Hurricane Ian is currently racing towards South Carolina, being expected to make landfall this afternoon as a Category 1 storm, which means winds of up to 95 mph. Meanwhile, Floridians are dealing with the aftermath of the deadly storm, which had previously taken out Cuba’s entire power grid. Hurrican Ian hit Florida on Wednesday, becoming a monstrous Category 4 storm (150 mph winds), one of the most powerful to have ever affected the US. And, as people confront the havoc wrecked by the storm, details about a damaged 1970 Plymouth Superbird and 1969 Dodge Charger Daytona have emerged.
Update: Mike, the owner of the Superbird and Daytona, recalls the terrible experience in an interview for cinematographer and fellow Mopar man Douglas Thron.
Neil Walton, a family member of the owner, who is reportedly named Mike, uploaded a photo of the situation on Facebook. And we can see the Superbird sitting on its vinyl roof in front of the garage where it used to be, with at least a dent in the rear quarter panel and what appears to be a deformed rear wing.
The garage is situated at the ground level of a mansion, with Facebook user Robert Bobby Peterson claiming this is located in Cape Coral, FL.
Next to the Plymouth, there’s a Charger Daytona that was also damaged by the hurricane, as confirmed by Walton. Fortunately the Dodge has its wheels on the ground. Nevertheless, while the low-res photo makes it difficult to tell, the rear window could be broken while there seems to be some debris on the rear bumper. However, it’s also worth mentioning these cars were flooded with salty water, whose corrosive effects are well known.
The classic muscle cars were sitting on hoists, above the height of an average adult
As with the McLaren P1 (and Rolls-Royce) we recently covered, these muscle cars were dragged out of their garage by the storm. However, unlike the newer machines, which sat at ground level, the Plymouth Superbird and the Dodge Charger Daytona were raised on four-post hoists, sitting about 6.5 feet (2m) high inside the garage when the rushing water dragged them outside.
These details come from Walton, who also provided some addition images from when the property was in order. And in those photos, we can see that the garage also held a similar pair, but, as Walton states, the other Superbird and Daytona were moved to a safe location before the storm hit.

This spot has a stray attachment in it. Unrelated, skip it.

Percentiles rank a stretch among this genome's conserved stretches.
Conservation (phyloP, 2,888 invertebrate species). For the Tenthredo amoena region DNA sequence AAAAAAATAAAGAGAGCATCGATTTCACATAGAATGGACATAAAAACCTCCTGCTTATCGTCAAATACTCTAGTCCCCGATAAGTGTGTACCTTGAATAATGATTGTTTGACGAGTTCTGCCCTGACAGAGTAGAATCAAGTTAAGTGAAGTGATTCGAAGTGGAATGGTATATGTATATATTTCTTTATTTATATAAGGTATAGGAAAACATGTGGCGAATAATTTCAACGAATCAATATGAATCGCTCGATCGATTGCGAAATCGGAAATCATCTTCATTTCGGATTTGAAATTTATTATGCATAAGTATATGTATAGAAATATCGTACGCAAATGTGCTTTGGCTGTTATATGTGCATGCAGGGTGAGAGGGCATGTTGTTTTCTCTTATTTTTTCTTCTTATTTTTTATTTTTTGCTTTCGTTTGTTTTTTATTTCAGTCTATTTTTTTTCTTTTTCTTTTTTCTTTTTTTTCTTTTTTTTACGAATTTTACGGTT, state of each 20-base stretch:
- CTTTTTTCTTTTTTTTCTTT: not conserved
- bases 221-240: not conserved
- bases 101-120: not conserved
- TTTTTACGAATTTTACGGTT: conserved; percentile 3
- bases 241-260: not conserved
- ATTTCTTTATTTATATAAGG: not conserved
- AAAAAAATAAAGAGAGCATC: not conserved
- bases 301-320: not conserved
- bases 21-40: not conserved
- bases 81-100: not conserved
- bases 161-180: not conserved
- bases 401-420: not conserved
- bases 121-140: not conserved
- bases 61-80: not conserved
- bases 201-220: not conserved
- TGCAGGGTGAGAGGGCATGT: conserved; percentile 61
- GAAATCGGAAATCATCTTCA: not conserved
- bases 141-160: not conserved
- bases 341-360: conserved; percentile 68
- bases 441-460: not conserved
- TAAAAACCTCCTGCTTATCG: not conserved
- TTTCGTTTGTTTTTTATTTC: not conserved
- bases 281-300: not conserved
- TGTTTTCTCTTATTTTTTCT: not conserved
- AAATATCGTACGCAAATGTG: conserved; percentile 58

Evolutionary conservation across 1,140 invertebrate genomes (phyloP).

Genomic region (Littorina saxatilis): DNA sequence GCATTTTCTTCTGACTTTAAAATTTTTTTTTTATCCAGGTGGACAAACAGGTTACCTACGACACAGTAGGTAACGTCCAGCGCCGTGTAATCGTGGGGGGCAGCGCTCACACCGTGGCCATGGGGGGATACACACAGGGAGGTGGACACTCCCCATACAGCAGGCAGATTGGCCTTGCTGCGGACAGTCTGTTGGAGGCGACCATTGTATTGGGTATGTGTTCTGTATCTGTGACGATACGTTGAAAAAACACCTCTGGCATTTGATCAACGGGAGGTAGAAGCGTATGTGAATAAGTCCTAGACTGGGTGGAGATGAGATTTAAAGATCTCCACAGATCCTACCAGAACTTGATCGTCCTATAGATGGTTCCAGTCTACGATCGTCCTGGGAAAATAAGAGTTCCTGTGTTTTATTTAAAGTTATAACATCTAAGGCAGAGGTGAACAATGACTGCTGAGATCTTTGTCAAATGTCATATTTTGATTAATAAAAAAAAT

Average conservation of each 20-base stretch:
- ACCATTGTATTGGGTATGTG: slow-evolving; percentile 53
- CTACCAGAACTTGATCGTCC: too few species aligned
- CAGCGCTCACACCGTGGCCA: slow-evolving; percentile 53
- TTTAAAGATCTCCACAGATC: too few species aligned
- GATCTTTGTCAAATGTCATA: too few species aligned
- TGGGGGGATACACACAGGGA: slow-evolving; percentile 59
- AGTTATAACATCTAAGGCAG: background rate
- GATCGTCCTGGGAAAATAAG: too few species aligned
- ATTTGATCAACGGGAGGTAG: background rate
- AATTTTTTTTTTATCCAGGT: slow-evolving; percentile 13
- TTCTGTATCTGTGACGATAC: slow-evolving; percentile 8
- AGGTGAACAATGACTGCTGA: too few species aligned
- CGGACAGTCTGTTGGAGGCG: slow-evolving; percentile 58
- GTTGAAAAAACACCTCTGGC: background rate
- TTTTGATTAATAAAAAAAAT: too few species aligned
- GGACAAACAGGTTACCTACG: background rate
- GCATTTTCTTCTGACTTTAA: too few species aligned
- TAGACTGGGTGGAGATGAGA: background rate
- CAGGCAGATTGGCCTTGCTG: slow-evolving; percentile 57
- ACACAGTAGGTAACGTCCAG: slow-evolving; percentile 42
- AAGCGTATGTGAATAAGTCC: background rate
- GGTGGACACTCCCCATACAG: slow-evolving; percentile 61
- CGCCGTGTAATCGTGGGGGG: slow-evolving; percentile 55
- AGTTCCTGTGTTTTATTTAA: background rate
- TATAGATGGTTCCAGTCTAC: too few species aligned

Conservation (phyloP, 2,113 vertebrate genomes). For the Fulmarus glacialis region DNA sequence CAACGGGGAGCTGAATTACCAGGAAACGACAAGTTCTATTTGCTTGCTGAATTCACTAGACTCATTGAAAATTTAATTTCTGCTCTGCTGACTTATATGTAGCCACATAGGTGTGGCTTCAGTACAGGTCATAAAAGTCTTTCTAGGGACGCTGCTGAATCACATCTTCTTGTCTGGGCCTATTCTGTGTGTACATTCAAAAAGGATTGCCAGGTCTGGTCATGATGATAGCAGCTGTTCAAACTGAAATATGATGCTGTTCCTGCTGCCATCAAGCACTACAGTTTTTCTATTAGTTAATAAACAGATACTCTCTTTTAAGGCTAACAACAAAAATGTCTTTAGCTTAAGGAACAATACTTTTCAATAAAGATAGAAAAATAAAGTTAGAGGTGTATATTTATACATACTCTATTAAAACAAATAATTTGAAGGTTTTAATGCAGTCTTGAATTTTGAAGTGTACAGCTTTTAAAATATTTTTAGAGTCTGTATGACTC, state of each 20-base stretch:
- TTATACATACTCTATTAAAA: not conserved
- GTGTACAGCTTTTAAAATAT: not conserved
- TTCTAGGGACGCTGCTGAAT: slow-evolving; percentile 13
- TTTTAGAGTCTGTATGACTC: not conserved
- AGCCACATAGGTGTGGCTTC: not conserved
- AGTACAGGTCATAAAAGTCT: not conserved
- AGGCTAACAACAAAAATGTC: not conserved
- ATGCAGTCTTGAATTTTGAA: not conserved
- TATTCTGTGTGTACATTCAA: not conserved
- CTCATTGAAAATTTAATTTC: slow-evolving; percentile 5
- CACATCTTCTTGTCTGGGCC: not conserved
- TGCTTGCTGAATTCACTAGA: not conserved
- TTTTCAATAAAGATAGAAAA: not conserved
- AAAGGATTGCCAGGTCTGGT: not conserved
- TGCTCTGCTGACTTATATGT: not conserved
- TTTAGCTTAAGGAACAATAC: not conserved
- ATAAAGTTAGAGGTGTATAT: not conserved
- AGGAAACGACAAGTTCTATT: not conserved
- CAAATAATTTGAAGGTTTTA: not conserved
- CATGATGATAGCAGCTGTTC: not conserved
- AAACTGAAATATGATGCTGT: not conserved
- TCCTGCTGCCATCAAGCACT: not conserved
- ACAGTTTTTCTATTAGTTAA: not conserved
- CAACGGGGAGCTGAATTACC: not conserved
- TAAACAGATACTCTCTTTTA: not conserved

With images of the disaster going viral on social media, some commenters wonder why the owner didn’t take all four vehicles out of harm’s way. And while we can’t think of an answer, digesting material that shows the aftermath of the storm shows us that not too many people expected the situation to be this severe, even in a state that constantly has to deal with extreme weather of the sort.
Now, the Superbird and the Daytona damaged by Hurricane Ian could be originals, but there’s no way of being certain. However, we know the Charger Daytona that was spared is genuine and that Mike bought this new (440, automatic) back in the day. These details come from a Graveyard Cars YouTube video that shows the vehicle before a recent restoration the Oregon-based specialist performed—you’ll find the clip at the bottom of the story.
The Charger Daytona and Plymouth Superbird are a piece of American history
These winged warriors, were born for NASCAR dominance back in the days when aero was still a bit of an option in banked oval racing.
The Charger Daytona, named after Florida’s Daytona Beach racing attraction, may not have been as successful as hoped, but it became the first racer to hit 200 mph (322 km/h) on a closed course in 1970. After all, this is the model whose name Dodge is using to usher in its first electric muscle car, whose production version is scheduled for a 2024 debut.
Returning to the past, engineers had more time to develop the Superbird, which is based on the Plymouth Road Runner, with almost four times more road cars being built—Dodge put together 503s Daytonas, while Plymouth assembled 1,920 Superbirds. Still, since not too many customers understood the nose cone and the super-sized wing back then, production remained limited.
Both Mopars are treasured collector items nowadays (six-figure cars when fitted with the 375 hp 440 V8 and even seven-figure machines in 425 hp 426 HEMI trim. However, the extra rarity of the Dodge means this generally commends a higher price these days.
Fortunately, unlike in the case of the McLaren P1 and the Rolls-Royce, salty water ruining the electronics isn’t an issue here. Still, the vehicles require extensive work to say the least, as anybody who’s had to deal with flooded cars can tell you.
And we can only hope that these muscle icons, be they originals or tribute builds, return to proper condition when possible. Meanwhile, we’re happy that Mike and his family appear to be unharmed.
With nearly a month having passed after the disaster, the Plymouth Superbird and the Dodge Charger Daytona are back indoors following a complicated rescue operation.